What Lead Us To Sinister 2
When I first saw the trailer for Sinister I didn’t pay it much mind. At the time Blumhouse’s success spawned from the first three Paranormal Activity films (personally they aren’t my cup of tea as horror goes) and the first Insidious film. Scott Derrickson had proved himself as a competent horror director with the underrated films Hellraiser: Inferno and The Exorcism of Emily Rose. But he had hit a speed bump with the forgettable remake of The Day the Earth Stood Still. And even Ethan Hawke had kind of had a minor slump in his career.
In spite of all this I watched Sinister expecting the worst and came out pleasantly surprised. Between an intriguing story, creepy visuals, and an unnerving score Sinister became one of my favorite horror films of the 2010’s. Taking in nearly $88 million against a $3 million budget it was inevitable that we’d see a sequel. On August 21, 2015 Sinister 2 was released and… oh boy. So after a recent rewatch I wanted to dig in and assess what worked and what did not. So without further ado, let’s dig in.
One of the major problems of spawning a franchise retroactively is picking up where the first film left off. And with protagonist Ellison Oswalt and his family dead where do you go? Enter James Ransone reprising his role as (Ex) Deputy So and So. While not exactly compelling in the first film he was an interesting peripheral character. This to me is the biggest strength of the of Sinister 2.
Aside from not needing to waste a large amount of time setting up a new character Ransone is a pretty great actor who has spent the majority of his career relegated to supporting roles. Getting to flesh out this character (in spite of still not getting a real name) as the man who bared witness to Bughuul’s previous activity is now hell-bent on stopping the evil deity once and for all is a plus. As for the rest of a cast it’s a mixed bag.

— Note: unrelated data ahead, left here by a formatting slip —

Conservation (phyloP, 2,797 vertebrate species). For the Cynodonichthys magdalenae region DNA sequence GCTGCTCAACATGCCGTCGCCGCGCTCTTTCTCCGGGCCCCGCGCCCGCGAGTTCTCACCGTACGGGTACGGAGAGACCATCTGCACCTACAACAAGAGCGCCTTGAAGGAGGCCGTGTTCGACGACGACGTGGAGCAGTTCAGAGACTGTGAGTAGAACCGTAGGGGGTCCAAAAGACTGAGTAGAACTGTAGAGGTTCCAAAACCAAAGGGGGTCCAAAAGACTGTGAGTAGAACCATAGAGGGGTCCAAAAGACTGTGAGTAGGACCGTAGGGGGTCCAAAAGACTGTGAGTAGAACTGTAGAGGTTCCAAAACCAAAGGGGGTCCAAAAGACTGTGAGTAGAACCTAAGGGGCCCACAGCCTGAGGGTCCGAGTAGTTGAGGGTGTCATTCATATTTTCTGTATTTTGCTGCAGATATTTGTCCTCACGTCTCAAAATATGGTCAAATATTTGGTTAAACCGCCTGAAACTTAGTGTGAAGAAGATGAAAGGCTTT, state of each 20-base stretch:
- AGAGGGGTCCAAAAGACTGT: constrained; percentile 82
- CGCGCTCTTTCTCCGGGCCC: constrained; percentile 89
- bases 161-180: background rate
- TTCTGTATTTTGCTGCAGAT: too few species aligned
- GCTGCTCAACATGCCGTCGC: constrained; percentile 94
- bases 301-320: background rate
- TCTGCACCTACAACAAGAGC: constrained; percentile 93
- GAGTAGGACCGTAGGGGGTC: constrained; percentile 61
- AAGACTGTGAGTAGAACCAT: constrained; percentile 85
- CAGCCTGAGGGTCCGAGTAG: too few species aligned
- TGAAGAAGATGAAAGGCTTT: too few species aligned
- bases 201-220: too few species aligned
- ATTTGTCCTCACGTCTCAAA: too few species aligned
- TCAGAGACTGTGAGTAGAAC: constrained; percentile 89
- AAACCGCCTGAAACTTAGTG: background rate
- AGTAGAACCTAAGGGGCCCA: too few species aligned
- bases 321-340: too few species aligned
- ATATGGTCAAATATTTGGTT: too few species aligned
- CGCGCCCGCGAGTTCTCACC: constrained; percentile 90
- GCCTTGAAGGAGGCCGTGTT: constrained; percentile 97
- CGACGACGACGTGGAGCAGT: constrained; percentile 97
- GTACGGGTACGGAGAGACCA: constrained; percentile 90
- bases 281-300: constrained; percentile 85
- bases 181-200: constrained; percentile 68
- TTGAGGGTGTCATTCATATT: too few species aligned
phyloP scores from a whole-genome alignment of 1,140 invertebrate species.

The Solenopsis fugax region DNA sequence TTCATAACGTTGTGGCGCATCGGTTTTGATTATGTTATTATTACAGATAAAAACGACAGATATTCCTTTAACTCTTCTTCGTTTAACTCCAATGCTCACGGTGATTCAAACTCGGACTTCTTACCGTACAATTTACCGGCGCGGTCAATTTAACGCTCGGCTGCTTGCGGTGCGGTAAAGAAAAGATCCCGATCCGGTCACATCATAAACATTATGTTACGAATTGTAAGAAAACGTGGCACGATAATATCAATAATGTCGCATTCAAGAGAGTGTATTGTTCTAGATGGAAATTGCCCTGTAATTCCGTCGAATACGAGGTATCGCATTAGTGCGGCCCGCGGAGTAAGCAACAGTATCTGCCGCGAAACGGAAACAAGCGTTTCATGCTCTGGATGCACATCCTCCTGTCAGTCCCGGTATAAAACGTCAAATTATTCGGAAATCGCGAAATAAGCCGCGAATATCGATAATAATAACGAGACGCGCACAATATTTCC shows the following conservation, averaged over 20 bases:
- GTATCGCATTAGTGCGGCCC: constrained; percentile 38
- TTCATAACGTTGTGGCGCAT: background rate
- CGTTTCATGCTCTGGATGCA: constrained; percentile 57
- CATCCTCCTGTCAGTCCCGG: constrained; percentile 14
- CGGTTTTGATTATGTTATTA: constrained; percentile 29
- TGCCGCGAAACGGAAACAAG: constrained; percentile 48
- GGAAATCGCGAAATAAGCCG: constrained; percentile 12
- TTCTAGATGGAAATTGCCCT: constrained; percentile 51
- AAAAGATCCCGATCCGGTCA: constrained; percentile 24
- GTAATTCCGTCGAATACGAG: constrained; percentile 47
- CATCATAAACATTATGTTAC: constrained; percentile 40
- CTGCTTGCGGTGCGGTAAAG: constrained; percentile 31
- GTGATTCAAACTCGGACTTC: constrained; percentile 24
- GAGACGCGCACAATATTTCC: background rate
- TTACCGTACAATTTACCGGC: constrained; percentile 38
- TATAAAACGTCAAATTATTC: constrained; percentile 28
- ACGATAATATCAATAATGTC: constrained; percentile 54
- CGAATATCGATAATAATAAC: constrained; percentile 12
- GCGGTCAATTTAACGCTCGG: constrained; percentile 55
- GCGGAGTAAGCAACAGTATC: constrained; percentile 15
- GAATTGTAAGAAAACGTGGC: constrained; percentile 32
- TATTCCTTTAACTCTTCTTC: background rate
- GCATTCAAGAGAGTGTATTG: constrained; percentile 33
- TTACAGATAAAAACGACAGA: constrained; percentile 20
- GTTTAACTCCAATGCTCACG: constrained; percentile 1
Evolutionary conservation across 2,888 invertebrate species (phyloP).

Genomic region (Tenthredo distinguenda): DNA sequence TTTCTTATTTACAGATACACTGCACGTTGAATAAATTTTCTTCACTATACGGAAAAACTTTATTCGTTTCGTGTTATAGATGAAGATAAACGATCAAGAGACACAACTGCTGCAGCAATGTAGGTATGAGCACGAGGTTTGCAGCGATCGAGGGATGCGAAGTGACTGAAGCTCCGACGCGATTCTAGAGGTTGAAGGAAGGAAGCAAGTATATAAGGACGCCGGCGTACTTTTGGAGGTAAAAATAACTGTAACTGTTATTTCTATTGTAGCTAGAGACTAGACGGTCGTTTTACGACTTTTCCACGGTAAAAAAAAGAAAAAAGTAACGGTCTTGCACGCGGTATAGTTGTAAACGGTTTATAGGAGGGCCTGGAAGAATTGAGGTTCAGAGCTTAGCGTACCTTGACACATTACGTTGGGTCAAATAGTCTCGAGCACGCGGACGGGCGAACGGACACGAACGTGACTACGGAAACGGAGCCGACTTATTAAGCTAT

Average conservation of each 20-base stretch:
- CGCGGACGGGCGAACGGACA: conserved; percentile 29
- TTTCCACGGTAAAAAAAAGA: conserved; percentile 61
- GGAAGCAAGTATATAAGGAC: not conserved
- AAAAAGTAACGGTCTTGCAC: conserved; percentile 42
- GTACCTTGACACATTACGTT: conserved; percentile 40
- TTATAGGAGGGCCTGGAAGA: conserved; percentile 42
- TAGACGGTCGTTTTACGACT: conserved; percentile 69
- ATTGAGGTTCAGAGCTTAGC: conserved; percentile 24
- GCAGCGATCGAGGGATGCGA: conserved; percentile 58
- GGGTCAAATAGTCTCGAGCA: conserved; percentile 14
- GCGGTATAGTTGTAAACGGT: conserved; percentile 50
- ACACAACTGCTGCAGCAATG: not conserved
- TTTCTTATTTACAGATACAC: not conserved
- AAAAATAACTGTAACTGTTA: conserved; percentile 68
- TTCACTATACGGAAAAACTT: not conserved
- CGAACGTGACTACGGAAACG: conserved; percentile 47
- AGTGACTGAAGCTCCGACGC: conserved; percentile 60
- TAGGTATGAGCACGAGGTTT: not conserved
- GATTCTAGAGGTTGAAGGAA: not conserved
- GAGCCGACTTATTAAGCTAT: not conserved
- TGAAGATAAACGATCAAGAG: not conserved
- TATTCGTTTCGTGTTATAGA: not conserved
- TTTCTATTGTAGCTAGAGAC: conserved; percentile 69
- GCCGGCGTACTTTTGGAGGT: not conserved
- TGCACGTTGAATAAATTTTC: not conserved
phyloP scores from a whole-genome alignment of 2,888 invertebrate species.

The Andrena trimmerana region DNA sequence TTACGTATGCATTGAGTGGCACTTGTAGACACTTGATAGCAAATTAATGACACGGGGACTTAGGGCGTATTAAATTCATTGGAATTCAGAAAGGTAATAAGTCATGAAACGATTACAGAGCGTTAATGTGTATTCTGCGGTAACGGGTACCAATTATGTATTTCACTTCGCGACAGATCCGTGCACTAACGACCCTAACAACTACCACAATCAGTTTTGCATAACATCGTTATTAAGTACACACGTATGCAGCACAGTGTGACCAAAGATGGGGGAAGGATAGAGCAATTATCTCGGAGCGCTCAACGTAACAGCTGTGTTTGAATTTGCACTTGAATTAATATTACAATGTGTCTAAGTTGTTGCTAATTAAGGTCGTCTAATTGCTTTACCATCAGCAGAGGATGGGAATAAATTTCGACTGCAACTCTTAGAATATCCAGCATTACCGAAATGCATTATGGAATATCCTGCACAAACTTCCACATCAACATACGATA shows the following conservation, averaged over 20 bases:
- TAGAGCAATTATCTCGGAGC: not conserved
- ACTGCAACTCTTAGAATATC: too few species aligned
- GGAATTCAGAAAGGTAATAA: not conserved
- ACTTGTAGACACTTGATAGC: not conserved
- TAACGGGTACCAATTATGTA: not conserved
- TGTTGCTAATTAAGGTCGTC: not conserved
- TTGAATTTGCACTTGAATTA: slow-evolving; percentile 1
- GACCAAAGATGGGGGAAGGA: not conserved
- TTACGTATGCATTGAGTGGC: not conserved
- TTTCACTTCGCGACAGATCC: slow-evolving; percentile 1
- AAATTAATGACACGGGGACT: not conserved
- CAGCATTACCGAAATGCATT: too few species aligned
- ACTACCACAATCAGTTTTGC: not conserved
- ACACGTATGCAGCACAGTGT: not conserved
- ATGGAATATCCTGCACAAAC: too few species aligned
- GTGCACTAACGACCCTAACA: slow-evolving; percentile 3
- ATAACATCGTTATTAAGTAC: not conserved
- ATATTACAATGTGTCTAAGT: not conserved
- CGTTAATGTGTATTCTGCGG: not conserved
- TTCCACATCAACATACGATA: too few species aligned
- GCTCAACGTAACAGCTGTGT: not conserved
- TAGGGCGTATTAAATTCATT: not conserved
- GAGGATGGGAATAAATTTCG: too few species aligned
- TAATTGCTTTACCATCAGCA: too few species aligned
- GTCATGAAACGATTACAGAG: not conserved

What Doesn’t Work
Shannyn Sossamon is an actress who can give a good performance with the right material. Playing a mother on the run she does get some fine moments, but not enough to add up to anything compelling. The two main kids in the story are also rather flat. As for the rest of the kids we’ll get to them in a bit. But the worst part of the film is Lea Coco as the abusive husband/father Clint. As a secondary antagonist he’s clichéd and has about as much depth as a mud puddle.
The story does try to add to the lore of the series, but that does bring up some problems. The A plot of So and So picking up Oswalt’s research and making it his mission to stop Bughuul once and for all gives a great motivation for him. On the other side, the B plot tries to offer a new look at the series, but in doing so demystifies Bughuul. Seeing the ghosts of Bughuul’s previous victims trying to manipulate the children was a huge mistake. The children aren’t terrifying and their acting isn’t all that great. I’m not sure if the director’s intent was to evoke a Children of the Corn vibe, but it didn’t work for me.
Why the Film Fails
But the biggest misstep this film took was the change in director. Derrickson did return to produce and co-write the script once again with C. Robert Cargill, but his primary focus at the time was getting Dr. Strange into production. Ciaran Foy took over the reins and unfortunately didn’t have the same finesse as Derrickson.
What made the first film scary was hinting at the murders rather than outright showing the outcome of the ‘home movies’. Point: In the first film we see Ellison watching a murder by lawnmower. Before we see the mower hit the head of the victim it cuts back to Oswalt. His reaction, the score, and the close-up on the projector convey all we need to know leaving the rest up to our imagination. Conversely, Sinister 2 shows us all the details in one of the child’s films.
Seeing the child putting the rats on the victim’s stomach, covering said rat with a metal bowl, and setting hot coals on the metal bowl should have been enough to let us understand what the outcome was going to be. But Foy felt it necessary to show the rat digging out of the side of a victim. What could’ve been an effective eerie moment was destroyed by hitting the audience over the head.
Final Thoughts on Sinister 2
In the end Sinister 2 in spite of having some great parts suffered from poor execution. What could’ve been an intriguing follow-up turned into a half-hearted cash grab. I’d love to see Bughuul and So and So return at some point, but there would have to be an engaging story and director with a visual flare to bring a fresh take to the material.
Overall Score 2/5